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Fantastic WW 1 301st patch

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Pat the guy who is selling the Fantasy and Repro crap on Averoantiques ebay site.Its not easy for another dealer to say stuff is crap but when the guys who are the experts not me say they are crap I listen.I am a well known dealer but I rely on the scholars of are hobby to guide me because they have taught me much.I thank guys like Dave Kaufman Mort Cohen Dave and Steve Johnson Dan Griffin Les Hughes and a host of others for teaching a dealer what real experts are all about.Scotty



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I am a big believer in photography as documents. If a person shelled out that much for a patch in 1919, my belief is they are going to show it off where ever they can, including the photographer's studio. I have NOT seen this patch depicted in any historic photograph.


I will add to that, I have never seen a photograph of the purported "330th Tank Bn" patch worn on the breast of a jacket, yet I can list more than a dozen examples of extant jackets. Assuming that a company or even a platoon of the 330th had these cats sewn on the front of their jackets (and in one instance, at least, overcoat), I would expect to have seen a photograph of at least one guy wearing it. I have only seen one panoramic of a company of the 330th and no one had leaping Toms on their jackets. Would love to see panoramics of the other two companies to test this theory.


I proudly display one 330th tunic in my collection, and have had a chance to examine a tunic and overcoat identified to a guy in Company B. They are convincing, but I sure would like to see a period photographic or reference to support them!


For those who aren't sure what I am describing, I am attaching a photo of my 330th tunic (on the right) along with the famous leaping Tom on which the insignia is based:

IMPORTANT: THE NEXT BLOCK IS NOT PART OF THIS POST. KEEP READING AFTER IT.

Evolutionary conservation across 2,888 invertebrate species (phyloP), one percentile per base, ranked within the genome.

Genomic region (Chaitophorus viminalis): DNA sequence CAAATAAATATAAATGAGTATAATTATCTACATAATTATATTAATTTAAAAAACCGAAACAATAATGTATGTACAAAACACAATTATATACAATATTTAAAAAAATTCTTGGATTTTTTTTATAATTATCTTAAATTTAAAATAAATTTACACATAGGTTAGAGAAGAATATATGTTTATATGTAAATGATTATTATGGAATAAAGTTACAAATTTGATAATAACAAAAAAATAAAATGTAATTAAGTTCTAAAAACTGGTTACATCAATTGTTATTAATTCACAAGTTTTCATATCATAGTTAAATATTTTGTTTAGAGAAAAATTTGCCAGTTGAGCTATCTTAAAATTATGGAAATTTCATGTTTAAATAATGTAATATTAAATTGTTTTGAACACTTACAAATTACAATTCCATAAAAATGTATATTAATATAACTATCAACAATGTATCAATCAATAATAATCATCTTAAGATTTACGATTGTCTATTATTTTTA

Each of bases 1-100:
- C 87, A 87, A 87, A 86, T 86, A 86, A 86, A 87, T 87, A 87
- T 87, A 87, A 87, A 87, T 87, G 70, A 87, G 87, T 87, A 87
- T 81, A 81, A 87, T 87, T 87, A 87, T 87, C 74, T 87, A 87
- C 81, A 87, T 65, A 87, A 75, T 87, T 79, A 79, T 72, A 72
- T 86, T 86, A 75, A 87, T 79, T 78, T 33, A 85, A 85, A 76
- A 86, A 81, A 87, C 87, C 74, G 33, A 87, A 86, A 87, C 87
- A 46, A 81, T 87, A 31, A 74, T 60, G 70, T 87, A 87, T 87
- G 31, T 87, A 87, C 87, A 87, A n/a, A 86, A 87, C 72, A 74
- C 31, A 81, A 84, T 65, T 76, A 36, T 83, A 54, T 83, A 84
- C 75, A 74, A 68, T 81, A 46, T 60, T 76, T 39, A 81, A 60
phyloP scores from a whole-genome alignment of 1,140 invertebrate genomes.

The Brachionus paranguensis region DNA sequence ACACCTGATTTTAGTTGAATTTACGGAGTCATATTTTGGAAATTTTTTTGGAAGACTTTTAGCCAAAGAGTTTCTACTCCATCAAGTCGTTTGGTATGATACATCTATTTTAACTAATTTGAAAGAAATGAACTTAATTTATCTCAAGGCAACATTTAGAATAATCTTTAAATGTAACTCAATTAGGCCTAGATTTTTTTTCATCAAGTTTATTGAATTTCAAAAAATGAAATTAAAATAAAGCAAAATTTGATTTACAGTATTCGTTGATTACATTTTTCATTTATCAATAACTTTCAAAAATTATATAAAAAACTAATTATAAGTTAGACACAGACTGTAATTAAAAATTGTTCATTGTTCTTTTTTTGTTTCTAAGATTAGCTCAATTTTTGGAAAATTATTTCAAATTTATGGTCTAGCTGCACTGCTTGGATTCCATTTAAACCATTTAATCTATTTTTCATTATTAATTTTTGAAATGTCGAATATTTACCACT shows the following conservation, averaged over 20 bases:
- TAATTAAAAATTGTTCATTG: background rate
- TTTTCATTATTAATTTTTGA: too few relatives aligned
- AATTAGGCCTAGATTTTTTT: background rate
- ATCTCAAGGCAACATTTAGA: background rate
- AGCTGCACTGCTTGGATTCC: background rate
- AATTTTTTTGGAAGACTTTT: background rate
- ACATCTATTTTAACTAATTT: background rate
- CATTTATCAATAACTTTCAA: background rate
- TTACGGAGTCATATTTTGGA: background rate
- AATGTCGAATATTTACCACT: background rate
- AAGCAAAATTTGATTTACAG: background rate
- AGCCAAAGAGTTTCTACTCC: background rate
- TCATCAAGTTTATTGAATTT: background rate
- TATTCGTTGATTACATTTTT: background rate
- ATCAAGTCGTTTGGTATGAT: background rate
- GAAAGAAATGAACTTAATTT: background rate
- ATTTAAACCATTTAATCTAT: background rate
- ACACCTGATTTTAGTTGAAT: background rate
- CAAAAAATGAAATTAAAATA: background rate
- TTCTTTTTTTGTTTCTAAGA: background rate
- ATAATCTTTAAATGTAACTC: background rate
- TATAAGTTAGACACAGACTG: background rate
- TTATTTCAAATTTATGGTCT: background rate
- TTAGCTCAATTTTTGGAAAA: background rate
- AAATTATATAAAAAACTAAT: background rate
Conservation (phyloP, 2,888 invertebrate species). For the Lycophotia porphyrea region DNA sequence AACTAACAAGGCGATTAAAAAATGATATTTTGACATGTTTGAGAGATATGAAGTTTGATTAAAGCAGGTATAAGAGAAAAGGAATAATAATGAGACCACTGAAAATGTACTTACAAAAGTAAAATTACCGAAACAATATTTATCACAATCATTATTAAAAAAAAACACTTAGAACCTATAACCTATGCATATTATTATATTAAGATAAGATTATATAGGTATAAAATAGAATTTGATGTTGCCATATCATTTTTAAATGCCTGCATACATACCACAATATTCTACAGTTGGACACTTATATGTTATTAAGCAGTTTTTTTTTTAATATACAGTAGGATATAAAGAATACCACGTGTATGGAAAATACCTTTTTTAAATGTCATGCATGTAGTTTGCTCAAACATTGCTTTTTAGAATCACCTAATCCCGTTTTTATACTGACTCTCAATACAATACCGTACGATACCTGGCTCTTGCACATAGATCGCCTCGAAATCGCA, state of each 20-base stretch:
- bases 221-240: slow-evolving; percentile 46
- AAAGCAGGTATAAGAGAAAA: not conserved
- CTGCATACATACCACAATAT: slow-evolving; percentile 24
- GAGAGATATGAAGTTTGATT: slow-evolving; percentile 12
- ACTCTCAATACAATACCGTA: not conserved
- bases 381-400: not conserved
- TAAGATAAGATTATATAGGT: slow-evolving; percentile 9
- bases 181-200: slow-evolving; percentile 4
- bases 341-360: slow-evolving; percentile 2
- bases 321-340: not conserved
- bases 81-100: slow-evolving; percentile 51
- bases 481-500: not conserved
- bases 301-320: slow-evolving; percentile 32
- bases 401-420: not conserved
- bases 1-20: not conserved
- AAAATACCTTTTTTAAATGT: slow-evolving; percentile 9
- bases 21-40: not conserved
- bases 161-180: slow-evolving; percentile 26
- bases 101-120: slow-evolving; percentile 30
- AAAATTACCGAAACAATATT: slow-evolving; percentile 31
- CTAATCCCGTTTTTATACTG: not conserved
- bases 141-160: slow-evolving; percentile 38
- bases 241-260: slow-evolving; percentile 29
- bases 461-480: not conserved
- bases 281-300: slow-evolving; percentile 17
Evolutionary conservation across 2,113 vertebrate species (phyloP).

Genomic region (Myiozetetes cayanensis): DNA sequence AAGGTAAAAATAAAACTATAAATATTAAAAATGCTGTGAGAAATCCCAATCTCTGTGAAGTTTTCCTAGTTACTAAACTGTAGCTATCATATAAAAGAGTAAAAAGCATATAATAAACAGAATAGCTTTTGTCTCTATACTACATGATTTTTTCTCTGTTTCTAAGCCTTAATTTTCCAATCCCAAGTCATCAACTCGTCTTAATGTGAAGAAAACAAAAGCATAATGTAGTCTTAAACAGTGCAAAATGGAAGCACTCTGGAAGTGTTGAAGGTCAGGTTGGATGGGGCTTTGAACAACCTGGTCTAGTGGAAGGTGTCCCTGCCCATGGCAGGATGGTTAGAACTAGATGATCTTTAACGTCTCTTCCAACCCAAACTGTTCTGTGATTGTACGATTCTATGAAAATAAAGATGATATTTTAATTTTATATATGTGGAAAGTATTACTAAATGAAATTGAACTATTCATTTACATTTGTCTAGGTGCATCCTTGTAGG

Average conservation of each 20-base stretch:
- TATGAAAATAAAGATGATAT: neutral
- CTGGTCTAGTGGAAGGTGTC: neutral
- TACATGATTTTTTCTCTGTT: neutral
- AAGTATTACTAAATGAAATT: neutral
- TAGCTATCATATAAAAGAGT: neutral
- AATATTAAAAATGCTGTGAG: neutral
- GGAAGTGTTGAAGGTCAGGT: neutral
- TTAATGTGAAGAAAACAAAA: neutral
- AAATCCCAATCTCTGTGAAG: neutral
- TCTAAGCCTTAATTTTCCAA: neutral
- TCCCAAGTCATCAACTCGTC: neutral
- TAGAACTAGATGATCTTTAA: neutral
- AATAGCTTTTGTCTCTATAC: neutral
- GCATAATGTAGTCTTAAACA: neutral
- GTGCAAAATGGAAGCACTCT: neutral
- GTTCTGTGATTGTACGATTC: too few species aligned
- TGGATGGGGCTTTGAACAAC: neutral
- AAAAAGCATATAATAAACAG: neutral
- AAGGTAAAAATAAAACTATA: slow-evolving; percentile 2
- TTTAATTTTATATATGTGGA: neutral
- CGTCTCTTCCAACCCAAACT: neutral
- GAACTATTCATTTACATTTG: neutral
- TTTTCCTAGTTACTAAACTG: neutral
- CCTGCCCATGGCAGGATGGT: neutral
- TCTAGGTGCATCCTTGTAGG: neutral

BTW, Mort raises a VALUABLE point to consider when looking at "one-of-a-kind" patches. Patches are meant to be sold in quantity. If someone (other than a loved one, probably) made ONE patch, he/she made a bunch of them. There is no profit in single sales...quantity is where the money is at. And patch makers knew that as well as any other business at the time. If there was ONE arched Tom cat wearing a Tank Corps campaign hat patch, there should be two, three or one hundred. Obviously a privately purchased item, the buyer would be cognisant of their purchase, and therefore, less likely to throw away the patch in later years. It would have had monetary value in addition to emotional. Those two factors contribute to survivability of artifacts. So, using that logic, we should have learned of this patch BEFORE it debuted on eBay. Veteran patch collectors would have already been familiar with it. From what I can gather from this thread (ha-ha...get it, "Thread?"), the hard-hitter gurus of patches whom I consider to be very knowledgable, have not said, "Oh yes, I have seen this before." That is pretty telling, in my humble ol' opinion.


Thanks for reading my ramblings,


Treat Em Rough!






Killer display JAG!!!


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Falls Creek Collectibles
Selling Quality 20th Century Militaria



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